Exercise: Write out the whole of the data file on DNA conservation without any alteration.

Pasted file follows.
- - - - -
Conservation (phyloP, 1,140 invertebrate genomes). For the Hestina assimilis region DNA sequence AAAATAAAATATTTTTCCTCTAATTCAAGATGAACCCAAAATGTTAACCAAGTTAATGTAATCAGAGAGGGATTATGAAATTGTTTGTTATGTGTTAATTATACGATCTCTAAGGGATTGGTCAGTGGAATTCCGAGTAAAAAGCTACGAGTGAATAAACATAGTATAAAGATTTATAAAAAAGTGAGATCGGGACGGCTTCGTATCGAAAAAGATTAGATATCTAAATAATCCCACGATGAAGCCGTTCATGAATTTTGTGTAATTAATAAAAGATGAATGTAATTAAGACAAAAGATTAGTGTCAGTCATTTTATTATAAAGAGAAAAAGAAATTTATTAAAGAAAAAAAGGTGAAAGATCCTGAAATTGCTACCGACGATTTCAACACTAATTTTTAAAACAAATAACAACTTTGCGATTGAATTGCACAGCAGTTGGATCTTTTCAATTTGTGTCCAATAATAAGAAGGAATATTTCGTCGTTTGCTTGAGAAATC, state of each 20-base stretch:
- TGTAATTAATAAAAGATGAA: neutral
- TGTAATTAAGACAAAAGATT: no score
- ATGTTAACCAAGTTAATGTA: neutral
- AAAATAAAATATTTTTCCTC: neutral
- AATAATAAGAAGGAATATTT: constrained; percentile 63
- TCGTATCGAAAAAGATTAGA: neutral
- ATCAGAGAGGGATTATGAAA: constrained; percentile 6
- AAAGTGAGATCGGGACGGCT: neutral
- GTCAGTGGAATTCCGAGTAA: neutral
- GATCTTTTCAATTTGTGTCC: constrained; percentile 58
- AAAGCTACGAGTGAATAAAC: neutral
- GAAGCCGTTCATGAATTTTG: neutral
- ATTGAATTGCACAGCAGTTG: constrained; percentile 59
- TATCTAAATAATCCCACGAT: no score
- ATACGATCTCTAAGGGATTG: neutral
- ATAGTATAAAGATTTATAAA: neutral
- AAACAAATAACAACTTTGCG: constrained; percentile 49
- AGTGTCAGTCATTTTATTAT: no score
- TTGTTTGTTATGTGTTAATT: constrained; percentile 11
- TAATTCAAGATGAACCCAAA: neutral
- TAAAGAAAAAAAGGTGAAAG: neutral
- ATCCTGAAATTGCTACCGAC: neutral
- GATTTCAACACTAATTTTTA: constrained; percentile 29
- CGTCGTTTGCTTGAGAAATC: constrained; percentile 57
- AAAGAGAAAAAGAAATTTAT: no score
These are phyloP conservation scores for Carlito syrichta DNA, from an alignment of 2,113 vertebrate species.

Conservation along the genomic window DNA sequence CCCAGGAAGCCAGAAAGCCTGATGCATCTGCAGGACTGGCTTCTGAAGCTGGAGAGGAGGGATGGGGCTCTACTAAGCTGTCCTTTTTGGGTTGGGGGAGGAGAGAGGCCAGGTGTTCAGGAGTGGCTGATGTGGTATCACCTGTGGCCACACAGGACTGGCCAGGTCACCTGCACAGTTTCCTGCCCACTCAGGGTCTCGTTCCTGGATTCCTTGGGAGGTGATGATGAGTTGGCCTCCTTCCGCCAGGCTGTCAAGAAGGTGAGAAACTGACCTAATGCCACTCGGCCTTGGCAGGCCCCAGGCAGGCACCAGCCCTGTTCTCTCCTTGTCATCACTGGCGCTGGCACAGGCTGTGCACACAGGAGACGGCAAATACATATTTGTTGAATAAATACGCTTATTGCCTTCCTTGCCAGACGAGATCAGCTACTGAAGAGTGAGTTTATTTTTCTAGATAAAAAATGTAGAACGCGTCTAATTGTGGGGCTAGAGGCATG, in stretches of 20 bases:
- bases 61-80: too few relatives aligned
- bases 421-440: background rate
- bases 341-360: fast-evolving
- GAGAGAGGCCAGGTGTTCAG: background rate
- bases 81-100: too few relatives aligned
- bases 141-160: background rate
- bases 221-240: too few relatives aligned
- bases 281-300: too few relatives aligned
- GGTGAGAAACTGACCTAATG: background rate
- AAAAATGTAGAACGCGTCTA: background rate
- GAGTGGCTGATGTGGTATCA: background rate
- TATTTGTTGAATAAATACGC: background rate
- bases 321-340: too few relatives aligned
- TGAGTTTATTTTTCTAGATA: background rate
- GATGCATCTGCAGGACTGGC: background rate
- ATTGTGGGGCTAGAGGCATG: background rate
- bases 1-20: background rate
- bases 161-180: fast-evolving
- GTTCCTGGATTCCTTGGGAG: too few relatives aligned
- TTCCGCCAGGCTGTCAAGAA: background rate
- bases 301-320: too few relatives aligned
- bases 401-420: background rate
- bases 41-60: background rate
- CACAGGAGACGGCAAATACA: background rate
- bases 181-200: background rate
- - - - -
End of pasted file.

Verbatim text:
Conservation (phyloP, 1,140 invertebrate genomes). For the Hestina assimilis region DNA sequence AAAATAAAATATTTTTCCTCTAATTCAAGATGAACCCAAAATGTTAACCAAGTTAATGTAATCAGAGAGGGATTATGAAATTGTTTGTTATGTGTTAATTATACGATCTCTAAGGGATTGGTCAGTGGAATTCCGAGTAAAAAGCTACGAGTGAATAAACATAGTATAAAGATTTATAAAAAAGTGAGATCGGGACGGCTTCGTATCGAAAAAGATTAGATATCTAAATAATCCCACGATGAAGCCGTTCATGAATTTTGTGTAATTAATAAAAGATGAATGTAATTAAGACAAAAGATTAGTGTCAGTCATTTTATTATAAAGAGAAAAAGAAATTTATTAAAGAAAAAAAGGTGAAAGATCCTGAAATTGCTACCGACGATTTCAACACTAATTTTTAAAACAAATAACAACTTTGCGATTGAATTGCACAGCAGTTGGATCTTTTCAATTTGTGTCCAATAATAAGAAGGAATATTTCGTCGTTTGCTTGAGAAATC, state of each 20-base stretch:
- TGTAATTAATAAAAGATGAA: neutral
- TGTAATTAAGACAAAAGATT: no score
- ATGTTAACCAAGTTAATGTA: neutral
- AAAATAAAATATTTTTCCTC: neutral
- AATAATAAGAAGGAATATTT: constrained; percentile 63
- TCGTATCGAAAAAGATTAGA: neutral
- ATCAGAGAGGGATTATGAAA: constrained; percentile 6
- AAAGTGAGATCGGGACGGCT: neutral
- GTCAGTGGAATTCCGAGTAA: neutral
- GATCTTTTCAATTTGTGTCC: constrained; percentile 58
- AAAGCTACGAGTGAATAAAC: neutral
- GAAGCCGTTCATGAATTTTG: neutral
- ATTGAATTGCACAGCAGTTG: constrained; percentile 59
- TATCTAAATAATCCCACGAT: no score
- ATACGATCTCTAAGGGATTG: neutral
- ATAGTATAAAGATTTATAAA: neutral
- AAACAAATAACAACTTTGCG: constrained; percentile 49
- AGTGTCAGTCATTTTATTAT: no score
- TTGTTTGTTATGTGTTAATT: constrained; percentile 11
- TAATTCAAGATGAACCCAAA: neutral
- TAAAGAAAAAAAGGTGAAAG: neutral
- ATCCTGAAATTGCTACCGAC: neutral
- GATTTCAACACTAATTTTTA: constrained; percentile 29
- CGTCGTTTGCTTGAGAAATC: constrained; percentile 57
- AAAGAGAAAAAGAAATTTAT: no score
These are phyloP conservation scores for Carlito syrichta DNA, from an alignment of 2,113 vertebrate species.

Conservation along the genomic window DNA sequence CCCAGGAAGCCAGAAAGCCTGATGCATCTGCAGGACTGGCTTCTGAAGCTGGAGAGGAGGGATGGGGCTCTACTAAGCTGTCCTTTTTGGGTTGGGGGAGGAGAGAGGCCAGGTGTTCAGGAGTGGCTGATGTGGTATCACCTGTGGCCACACAGGACTGGCCAGGTCACCTGCACAGTTTCCTGCCCACTCAGGGTCTCGTTCCTGGATTCCTTGGGAGGTGATGATGAGTTGGCCTCCTTCCGCCAGGCTGTCAAGAAGGTGAGAAACTGACCTAATGCCACTCGGCCTTGGCAGGCCCCAGGCAGGCACCAGCCCTGTTCTCTCCTTGTCATCACTGGCGCTGGCACAGGCTGTGCACACAGGAGACGGCAAATACATATTTGTTGAATAAATACGCTTATTGCCTTCCTTGCCAGACGAGATCAGCTACTGAAGAGTGAGTTTATTTTTCTAGATAAAAAATGTAGAACGCGTCTAATTGTGGGGCTAGAGGCATG, in stretches of 20 bases:
- bases 61-80: too few relatives aligned
- bases 421-440: background rate
- bases 341-360: fast-evolving
- GAGAGAGGCCAGGTGTTCAG: background rate
- bases 81-100: too few relatives aligned
- bases 141-160: background rate
- bases 221-240: too few relatives aligned
- bases 281-300: too few relatives aligned
- GGTGAGAAACTGACCTAATG: background rate
- AAAAATGTAGAACGCGTCTA: background rate
- GAGTGGCTGATGTGGTATCA: background rate
- TATTTGTTGAATAAATACGC: background rate
- bases 321-340: too few relatives aligned
- TGAGTTTATTTTTCTAGATA: background rate
- GATGCATCTGCAGGACTGGC: background rate
- ATTGTGGGGCTAGAGGCATG: background rate
- bases 1-20: background rate
- bases 161-180: fast-evolving
- GTTCCTGGATTCCTTGGGAG: too few relatives aligned
- TTCCGCCAGGCTGTCAAGAA: background rate
- bases 301-320: too few relatives aligned
- bases 401-420: background rate
- bases 41-60: background rate
- CACAGGAGACGGCAAATACA: background rate
- bases 181-200: background rate